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Dear EarthTalk: has China been making any progress reducing its output of global warming gases, and/or in tackling other environmental problems?

Dear EarthTalk: Has China been making any progress reducing its output of global warming global warming, the gradual increase of the temperature of the earth's lower atmosphere as a result of the increase in greenhouse gases since the Industrial Revolution.  gases, and/or in tackling other environmental problems?--Bill W., Saugus, MA

Decades of rapid-fire development and lack of government oversight has meant that China now faces some serious environmental challenges. According to according to
1. As stated or indicated by; on the authority of: according to historians.

2. In keeping with: according to instructions.

 research by the Netherlands Environmental Assessment Agency The Netherlands Environmental Assessment Agency (Dutch: Milieu en Natuur Planbureau) is a Dutch research institute that advises the Dutch government on environmental policy issues. , China surpassed the United States United States, officially United States of America, republic (2005 est. pop. 295,734,000), 3,539,227 sq mi (9,166,598 sq km), North America. The United States is the world's third largest country in population and the fourth largest country in area.  as the world's leading emitter of greenhouse gases in 2006--and hasn't looked back. (While the Chinese emit some eight percent more carbon dioxide carbon dioxide, chemical compound, CO2, a colorless, odorless, tasteless gas that is about one and one-half times as dense as air under ordinary conditions of temperature and pressure.  than their American counterparts, the U.S. still leads the world in greenhouse gas emissions per capita [Latin, By the heads or polls.] A term used in the Descent and Distribution of the estate of one who dies without a will. It means to share and share alike according to the number of individuals. , due to its significantly smaller population size and higher standard of living.)

Beyond its contribution to global warming, China is also a world leader in other forms of pollution, given its huge population and its ambition to become the next international economic superpower. According to the World Health Organization (WHO), current levels of air pollution in China far exceed international environmental standards. A recent analysis found, for example, that the air in some four dozen Chinese cities contained as much as seven times as much particulate pollution--which can get lodged in human lungs and cause a wide range of health problems--as deemed safe by WHO.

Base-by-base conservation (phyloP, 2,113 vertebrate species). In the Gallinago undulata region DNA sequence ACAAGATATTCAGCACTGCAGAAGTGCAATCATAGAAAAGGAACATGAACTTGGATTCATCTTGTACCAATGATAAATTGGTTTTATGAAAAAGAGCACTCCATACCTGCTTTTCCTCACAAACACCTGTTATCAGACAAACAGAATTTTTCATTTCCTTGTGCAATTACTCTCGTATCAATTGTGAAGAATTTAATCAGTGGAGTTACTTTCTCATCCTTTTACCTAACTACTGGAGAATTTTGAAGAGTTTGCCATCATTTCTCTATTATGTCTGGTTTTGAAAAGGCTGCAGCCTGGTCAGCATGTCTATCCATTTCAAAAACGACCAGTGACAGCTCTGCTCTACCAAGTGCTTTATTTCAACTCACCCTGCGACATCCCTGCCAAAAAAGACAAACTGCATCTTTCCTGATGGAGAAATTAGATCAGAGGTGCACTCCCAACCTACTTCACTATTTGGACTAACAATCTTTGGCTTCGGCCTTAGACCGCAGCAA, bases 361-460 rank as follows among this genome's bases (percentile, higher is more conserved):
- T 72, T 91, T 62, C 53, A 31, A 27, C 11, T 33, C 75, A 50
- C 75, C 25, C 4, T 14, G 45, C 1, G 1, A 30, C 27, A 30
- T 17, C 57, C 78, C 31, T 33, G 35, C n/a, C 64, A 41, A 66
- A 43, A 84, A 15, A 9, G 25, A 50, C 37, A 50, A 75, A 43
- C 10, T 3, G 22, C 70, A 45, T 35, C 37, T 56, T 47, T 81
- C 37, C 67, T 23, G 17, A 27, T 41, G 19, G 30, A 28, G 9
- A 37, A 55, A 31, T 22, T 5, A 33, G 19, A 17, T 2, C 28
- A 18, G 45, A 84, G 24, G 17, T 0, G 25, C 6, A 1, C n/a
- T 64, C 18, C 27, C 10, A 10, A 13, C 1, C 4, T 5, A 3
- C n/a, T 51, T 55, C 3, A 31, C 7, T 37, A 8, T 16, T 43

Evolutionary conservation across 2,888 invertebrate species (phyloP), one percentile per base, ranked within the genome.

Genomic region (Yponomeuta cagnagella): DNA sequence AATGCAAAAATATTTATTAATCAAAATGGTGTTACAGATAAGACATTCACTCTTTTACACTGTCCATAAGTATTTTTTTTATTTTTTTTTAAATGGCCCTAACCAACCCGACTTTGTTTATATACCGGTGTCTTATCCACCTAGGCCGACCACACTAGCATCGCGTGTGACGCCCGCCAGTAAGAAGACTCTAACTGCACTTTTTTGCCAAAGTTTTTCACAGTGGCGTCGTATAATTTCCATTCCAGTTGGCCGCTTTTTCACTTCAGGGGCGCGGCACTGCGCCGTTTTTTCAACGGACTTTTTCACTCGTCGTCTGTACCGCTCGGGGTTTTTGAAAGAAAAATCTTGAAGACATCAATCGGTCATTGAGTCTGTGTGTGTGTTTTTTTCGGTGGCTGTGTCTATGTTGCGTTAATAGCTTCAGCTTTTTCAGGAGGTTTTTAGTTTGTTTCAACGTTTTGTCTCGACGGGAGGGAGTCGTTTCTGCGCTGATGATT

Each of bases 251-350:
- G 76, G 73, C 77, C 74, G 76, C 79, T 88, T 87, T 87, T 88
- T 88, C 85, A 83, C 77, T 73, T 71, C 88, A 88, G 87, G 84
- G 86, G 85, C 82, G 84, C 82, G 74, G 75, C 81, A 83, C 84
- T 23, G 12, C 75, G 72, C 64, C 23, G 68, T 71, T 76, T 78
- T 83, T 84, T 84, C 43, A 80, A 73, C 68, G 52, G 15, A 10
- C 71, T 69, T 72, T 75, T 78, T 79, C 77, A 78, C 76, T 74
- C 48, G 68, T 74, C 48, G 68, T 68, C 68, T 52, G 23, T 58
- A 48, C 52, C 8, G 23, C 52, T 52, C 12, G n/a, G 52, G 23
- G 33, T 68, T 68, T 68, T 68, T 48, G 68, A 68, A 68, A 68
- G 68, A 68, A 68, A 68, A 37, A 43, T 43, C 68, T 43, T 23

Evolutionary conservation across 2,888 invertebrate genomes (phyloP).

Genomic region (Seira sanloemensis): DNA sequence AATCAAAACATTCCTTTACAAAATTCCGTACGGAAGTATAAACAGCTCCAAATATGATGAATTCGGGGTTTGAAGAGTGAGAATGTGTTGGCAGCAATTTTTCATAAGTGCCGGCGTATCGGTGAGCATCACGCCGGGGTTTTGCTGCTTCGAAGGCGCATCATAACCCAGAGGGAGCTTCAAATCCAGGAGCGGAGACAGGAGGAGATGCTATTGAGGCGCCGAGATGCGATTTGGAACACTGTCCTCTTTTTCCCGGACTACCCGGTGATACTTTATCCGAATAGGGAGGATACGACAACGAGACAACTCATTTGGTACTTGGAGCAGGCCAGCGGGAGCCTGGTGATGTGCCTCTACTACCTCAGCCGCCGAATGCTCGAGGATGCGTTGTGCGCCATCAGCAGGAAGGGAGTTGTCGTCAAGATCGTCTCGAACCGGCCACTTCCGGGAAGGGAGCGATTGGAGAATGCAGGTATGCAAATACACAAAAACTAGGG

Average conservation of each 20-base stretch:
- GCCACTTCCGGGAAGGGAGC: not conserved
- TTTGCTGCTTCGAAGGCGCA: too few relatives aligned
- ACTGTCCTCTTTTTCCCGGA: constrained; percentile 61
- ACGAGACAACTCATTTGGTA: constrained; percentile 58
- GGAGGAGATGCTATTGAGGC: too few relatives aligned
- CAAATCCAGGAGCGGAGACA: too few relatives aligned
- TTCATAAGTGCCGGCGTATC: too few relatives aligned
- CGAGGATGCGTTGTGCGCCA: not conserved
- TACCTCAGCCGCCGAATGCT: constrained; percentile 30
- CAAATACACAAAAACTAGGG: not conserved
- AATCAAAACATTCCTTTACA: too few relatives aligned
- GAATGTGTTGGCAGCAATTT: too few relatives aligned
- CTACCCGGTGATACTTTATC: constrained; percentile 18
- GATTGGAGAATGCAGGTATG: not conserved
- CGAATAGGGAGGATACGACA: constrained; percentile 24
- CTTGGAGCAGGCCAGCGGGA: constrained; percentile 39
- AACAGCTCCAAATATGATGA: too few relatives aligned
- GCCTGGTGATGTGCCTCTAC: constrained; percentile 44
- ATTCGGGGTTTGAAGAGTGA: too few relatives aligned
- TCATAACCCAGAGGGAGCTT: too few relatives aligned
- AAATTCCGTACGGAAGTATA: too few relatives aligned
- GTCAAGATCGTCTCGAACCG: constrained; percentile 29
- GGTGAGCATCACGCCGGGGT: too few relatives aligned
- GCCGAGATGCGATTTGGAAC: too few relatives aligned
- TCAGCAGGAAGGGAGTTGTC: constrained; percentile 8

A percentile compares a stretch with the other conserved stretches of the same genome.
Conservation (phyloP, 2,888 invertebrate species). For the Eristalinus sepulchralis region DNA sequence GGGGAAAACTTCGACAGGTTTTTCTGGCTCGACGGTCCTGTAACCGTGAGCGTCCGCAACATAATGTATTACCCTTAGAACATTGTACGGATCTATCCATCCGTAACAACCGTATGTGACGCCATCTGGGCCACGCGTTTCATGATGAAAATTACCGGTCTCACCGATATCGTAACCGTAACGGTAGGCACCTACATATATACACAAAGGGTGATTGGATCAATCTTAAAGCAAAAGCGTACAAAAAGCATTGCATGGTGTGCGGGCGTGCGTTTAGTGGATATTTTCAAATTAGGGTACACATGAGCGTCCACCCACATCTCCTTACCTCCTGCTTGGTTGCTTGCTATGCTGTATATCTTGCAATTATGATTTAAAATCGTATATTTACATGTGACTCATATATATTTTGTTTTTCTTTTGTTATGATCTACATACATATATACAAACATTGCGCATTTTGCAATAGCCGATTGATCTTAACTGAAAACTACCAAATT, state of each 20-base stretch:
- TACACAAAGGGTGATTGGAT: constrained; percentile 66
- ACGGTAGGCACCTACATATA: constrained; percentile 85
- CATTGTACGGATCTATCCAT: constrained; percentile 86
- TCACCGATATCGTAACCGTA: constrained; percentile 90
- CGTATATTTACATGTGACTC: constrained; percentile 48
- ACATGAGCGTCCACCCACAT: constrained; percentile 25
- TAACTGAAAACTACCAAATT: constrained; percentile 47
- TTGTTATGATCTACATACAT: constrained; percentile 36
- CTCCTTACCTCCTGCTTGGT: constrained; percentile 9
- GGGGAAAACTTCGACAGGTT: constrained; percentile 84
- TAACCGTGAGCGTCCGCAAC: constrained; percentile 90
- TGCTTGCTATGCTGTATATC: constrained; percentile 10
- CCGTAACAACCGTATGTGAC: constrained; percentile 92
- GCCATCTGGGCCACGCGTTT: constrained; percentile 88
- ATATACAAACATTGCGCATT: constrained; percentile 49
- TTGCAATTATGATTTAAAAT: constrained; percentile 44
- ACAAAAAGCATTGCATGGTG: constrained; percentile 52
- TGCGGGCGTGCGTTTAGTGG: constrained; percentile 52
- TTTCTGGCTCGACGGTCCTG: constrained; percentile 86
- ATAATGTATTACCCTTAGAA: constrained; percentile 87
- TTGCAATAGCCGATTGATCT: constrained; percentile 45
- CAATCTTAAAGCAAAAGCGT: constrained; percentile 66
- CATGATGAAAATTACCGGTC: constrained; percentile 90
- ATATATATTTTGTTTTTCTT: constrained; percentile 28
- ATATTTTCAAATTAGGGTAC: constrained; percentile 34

But critics say blaming China for its rampant pollution is unfair, given all the manufacturing the world's developed countries outsource to Chinese companies Chinese owned companies can be defined as enterprises within mainland China, Hong Kong, Macau and the Republic of China (Taiwan):
  • List of companies in the People's Republic of China
  • List of companies in Hong Kong
  • List of companies in Macau
. Qin Gang, China's foreign ministry spokesman, refers to China as the "world's factory" and says: "A lot of what you use, wear and eat is produced in China ... "On the one hand, you increase production in China; on the other hand you criticize China on the emission reduction issue." Yang Ailun of Greenpeace China agrees: "All the West has done is export a great slice of its carbon footprint A carbon footprint is the total amount of carbon dioxide (CO2) and other greenhouse gases emitted over the full life cycle of a product or service.  to China and make China the world's factory."

Despite its efforts to go green, China still depends on coal--the dirtiest of all the fossil fuels--for some two-thirds of its energy needs. Chinese officials have strenuously opposed the binding limits on greenhouse gas emissions set by developing countries, arguing that already industrialized in·dus·tri·al·ize  
v. in·dus·tri·al·ized, in·dus·tri·al·iz·ing, in·dus·tri·al·iz·es
1. To develop industry in (a country or society, for example).

 nations are to blame for most of the emissions already in the atmosphere.

According to Isabel Hilton, a journalist with the UK's Guardian, industrialized countries should feel an obligation to shoulder at least some of the burden of helping China become a greener nation. "This means drastically reducing our own emissions and helping China with the finance and technology required to move to a sustainable, low-carbon economic system."

There is progress afoot: Meetings between top Chinese and U.S. officials earlier this year led to the creation of a joint research center to address issues related to clean energy, with each country contributing $15 million to pay for initial research efforts.

CONTACTS: Netherlands Environmental Assessment Agency,; World Health Organization,; Greenpeace China,
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Publication:EarthTalk: Questions & Answers About Our Environment. A Weekly Column
Date:Aug 30, 2009
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